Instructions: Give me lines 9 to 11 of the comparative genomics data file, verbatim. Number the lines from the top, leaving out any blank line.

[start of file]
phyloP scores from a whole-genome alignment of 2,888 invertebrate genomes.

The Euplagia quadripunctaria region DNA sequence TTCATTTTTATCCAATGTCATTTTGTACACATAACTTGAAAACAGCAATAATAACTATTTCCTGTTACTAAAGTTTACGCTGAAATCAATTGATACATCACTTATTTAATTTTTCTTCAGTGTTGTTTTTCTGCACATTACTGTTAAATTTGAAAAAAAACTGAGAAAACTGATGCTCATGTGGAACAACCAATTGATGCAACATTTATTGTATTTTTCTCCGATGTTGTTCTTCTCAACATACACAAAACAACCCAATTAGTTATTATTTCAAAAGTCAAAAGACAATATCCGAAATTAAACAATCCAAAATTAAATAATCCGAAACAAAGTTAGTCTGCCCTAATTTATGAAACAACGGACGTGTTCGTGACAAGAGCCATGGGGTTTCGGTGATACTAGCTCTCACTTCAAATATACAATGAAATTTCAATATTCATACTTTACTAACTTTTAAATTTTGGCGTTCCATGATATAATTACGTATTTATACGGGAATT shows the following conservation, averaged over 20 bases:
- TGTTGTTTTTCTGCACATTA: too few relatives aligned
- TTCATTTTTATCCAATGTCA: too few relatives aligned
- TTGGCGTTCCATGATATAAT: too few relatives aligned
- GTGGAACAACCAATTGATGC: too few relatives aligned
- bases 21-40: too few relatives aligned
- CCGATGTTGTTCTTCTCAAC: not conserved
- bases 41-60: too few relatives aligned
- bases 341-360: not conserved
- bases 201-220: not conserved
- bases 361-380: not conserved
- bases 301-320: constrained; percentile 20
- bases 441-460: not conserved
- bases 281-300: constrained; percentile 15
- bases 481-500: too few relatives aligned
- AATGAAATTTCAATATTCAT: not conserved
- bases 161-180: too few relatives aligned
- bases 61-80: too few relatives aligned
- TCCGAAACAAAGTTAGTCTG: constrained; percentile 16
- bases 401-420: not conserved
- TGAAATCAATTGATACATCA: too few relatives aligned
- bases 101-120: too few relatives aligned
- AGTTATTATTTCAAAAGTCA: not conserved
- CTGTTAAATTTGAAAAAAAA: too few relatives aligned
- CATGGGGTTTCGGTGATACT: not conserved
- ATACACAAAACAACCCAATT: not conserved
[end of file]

- bases 41-60: too few relatives aligned
- bases 341-360: not conserved
- bases 201-220: not conserved